Returning from self-imposed exile after spending five years in Cairo, Saddam took over Iraq in 1979. He had sent his half-brother, Barzan e-Tikriti, to Geneva nearly a decade before his seizure of power to set up the network, Mr. Fusi said.

The network’s financial power reached a peak of $31 billion annually, Ernst Backes, an international banking expert based in Luxembourg, estimated. Mr. Backes, who specializes in international clearing houses which expedite interbank money transfers worldwide, said that funds allocated by Saddam from 1979 to 2002 for the purchase of weapons or raw materials for their manufacture totaled $100 billion.

The network had the wherewithal to buy or obtain controlling shares in various industrial firms on three continents.

German manufacturers topped its list of industrial investments. Contracts were signed by the network with several of them for raw materials ostensibly to be used in the manufacture of pharmaceuticals in Iraq but that were earmarked for military purposes such as chemical weapons.

Israel’s Mossad intervened at least twice, Mr. Backes said, recalling that it tried to scuttle major Iraqi military acquisitions: Condor-2 missiles from Switzerland’s Consen AG and poison gas from two German firms, WET and H-H Metallform.

One of the network’s boldest exploits was laundering millions of Iraqi and Kuwaiti dinars (the latter plundered by Iraqi troops during the 1991 Persian Gulf war for recycling back to the Levant).

“The money was packed into suitcases, which were transported by truck from Bled, Slovenia, to Zurich, where a fair exchange was guaranteed by Youssef Nada of El-Taqwa Bank” — an outfit included in President Bush’s list of al Qaeda’s money suppliers, Mr. Fusi said. El-Taqwa’s headquarters were in Campione, a tiny Italian enclave surrounded by Swiss territory, which also serves as an international tax haven.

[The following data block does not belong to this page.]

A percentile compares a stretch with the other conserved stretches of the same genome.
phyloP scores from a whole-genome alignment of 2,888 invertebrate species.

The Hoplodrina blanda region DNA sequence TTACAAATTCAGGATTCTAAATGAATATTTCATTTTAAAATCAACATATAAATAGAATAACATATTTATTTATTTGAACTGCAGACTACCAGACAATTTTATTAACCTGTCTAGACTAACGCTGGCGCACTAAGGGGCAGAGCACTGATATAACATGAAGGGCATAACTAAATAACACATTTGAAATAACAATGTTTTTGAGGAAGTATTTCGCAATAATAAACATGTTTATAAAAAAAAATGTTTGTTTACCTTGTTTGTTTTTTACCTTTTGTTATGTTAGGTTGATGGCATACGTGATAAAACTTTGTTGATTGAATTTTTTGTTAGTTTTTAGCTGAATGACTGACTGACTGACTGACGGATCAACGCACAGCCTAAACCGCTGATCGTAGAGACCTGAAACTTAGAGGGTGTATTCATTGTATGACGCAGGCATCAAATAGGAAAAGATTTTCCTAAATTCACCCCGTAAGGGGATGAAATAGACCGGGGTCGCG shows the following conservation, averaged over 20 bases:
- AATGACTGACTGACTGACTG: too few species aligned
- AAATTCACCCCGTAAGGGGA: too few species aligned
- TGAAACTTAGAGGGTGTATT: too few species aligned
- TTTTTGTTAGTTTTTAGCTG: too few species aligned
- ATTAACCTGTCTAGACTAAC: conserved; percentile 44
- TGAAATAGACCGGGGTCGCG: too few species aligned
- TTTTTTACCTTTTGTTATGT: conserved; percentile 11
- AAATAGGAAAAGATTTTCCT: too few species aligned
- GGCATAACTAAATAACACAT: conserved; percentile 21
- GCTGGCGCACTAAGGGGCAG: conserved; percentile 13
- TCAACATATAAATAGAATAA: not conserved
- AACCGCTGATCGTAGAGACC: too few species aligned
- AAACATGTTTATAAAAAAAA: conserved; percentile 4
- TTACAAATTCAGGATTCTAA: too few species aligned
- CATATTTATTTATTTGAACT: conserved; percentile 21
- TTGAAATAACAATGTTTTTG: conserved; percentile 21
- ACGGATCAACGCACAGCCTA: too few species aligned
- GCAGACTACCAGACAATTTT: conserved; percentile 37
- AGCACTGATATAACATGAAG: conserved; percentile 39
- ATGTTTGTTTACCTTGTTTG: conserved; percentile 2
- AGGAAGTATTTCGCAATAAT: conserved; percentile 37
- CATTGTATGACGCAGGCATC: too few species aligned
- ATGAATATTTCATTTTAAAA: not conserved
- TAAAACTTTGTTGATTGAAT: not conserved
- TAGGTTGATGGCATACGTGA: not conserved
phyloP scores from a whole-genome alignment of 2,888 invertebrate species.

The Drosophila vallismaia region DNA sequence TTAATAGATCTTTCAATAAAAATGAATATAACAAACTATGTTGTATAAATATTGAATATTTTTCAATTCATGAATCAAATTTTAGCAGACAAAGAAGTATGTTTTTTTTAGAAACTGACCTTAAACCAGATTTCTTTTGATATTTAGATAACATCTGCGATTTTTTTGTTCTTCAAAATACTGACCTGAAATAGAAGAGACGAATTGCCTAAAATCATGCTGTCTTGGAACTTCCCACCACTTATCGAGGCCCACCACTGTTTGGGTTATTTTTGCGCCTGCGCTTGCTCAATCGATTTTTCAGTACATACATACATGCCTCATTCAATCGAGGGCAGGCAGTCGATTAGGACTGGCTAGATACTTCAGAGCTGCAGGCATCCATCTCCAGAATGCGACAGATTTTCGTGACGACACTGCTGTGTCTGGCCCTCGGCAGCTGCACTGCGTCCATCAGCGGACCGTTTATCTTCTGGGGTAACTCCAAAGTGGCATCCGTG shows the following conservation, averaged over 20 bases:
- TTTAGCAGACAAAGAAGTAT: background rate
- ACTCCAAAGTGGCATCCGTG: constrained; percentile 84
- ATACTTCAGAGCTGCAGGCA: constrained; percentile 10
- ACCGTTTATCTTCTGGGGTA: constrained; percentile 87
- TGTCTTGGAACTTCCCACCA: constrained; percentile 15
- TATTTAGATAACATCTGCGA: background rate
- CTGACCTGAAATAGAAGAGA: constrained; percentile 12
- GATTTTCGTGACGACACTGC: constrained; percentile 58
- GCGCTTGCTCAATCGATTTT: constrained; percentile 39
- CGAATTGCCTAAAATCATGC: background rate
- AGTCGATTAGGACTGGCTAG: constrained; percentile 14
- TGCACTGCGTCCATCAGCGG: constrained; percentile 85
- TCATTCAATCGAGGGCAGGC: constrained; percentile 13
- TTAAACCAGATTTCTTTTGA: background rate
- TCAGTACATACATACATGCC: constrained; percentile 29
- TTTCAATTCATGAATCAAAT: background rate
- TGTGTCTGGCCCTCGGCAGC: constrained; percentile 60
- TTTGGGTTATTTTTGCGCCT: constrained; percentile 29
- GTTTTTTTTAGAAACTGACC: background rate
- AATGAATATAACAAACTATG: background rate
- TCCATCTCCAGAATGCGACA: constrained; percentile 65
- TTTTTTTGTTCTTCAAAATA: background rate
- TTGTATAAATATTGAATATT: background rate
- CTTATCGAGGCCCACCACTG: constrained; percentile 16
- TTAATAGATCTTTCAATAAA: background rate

“The neatly packaged bills then were shipped to Lebanon and Syria after which they disappeared,” he said.

Another case entailed a consignment of weapons purchased in Slovenia from Russian, German and American arms merchants by one of Saddam’s agents. The contraband was sent to the Croatian port of Koper, where landlocked Slovenia has extraterritorial shipping privileges. It was listed on the outgoing freighter’s manifest as “grain” and delivered to Syria.

“Ironically, the boat was named the Nada after the Egyptian financial family whose scion, Youssef, founded El-Taqwa Bank,” Mr. Fusi said.

Saddam’s penchant for cruelty and sadism did not exempt his financial emissaries. When he learned that Saad el-Mahdi, a nephew who worked out of Milan, was siphoning off much more money than is the norm on such missions, as was a colleague, he summoned both to a closed-door hearing in Baghdad, gave them a week to tell their side of the story and had them beheaded.

El-Mahdi’s bereaved family engaged a crack Swiss-Italian lawyer, the late Gianluca Boscaro, to sue the Iraqi president for its share of the funds in question. The case never went to court because Mr. Boscaro, a champion skydiver, was killed last August when the ropes on his paraglider became inextricably tangled in flight and his paraglider crashed near Northern Italy’s Lake Orta.

The Italian police did not have a chance to investigate nor conduct an autopsy, Mr. Fusi said, because their Swiss counterparts arrived at the crash scene three hours before they did and took Mr. Boscaro’s corpse back to Switzerland for burial. This was legitimate because of a standing agreement between the Swiss and the European Union according to which the former can take instant charge of forensic investigations that relate to their own citizens.